• Will the engagement team be meeting with CALUCs from the various neighbourhoods?

    Chris Petter asked about 1 year ago

    All Community Association Land Use Committees were invited to attend one of three Ask a Planner online sessions (see recordings posted at the top right of this page) as well as participate in the survey. In addition, Community Association Land Use Committees are invited to submit written feedback directly to the City. Feedback received from all members of the public and organizations will be provided to Council for their consideration when staff report back to Council on the Missing Middle Housing initiative.

  • Will there be any options for people with suites to turn them into duplexes? For example, I live in a basement suite in a house right now. Will this new program include people who want to sell their basement suite?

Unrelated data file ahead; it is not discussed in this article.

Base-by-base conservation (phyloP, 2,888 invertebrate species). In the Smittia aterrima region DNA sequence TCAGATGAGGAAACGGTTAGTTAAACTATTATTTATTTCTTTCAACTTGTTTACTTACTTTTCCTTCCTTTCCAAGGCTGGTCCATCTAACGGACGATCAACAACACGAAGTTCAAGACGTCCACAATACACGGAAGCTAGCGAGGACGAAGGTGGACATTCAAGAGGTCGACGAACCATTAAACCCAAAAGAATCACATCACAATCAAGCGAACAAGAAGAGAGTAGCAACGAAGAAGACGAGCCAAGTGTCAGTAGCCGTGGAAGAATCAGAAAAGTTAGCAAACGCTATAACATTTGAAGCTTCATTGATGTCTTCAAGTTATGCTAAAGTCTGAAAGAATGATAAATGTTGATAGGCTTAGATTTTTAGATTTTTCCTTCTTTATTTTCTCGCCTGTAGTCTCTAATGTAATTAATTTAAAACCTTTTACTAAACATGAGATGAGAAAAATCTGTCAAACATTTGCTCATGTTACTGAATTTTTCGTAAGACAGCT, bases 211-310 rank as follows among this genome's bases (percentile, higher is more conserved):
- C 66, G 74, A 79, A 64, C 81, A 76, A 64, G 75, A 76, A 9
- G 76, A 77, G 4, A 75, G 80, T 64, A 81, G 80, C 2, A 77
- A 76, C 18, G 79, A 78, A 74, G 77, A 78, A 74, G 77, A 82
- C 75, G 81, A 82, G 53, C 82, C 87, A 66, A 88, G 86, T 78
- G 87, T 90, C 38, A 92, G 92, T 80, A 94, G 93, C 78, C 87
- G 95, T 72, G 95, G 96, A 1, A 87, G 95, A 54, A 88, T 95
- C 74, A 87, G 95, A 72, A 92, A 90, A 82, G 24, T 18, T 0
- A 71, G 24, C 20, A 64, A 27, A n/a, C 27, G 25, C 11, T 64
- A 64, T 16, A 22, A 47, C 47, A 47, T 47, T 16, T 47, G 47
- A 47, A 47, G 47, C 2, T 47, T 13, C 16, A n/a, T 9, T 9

emilycb asked about 1 year ago

    This may already be possible for you through the updated Schedule G - House Conversion Regulations,  which is a use permitted by most basic detached dwelling zones (e.g. R1-B, R1-G, R1-A). If a house meets the requirements in the House Conversion regulations to permit two or more strata units, an existing secondary suite could potentially be converted into a strata unit. If the house and potential conversion does not meet Schedule G, then a strata conversion of an existing suite may not be possible under the existing zoning. 

    For questions about a specific project, you can contact our Zoning team at zoning@victoria.ca or 250-361-0316. 

Page last updated: 09 Sep 2022, 07:22 AM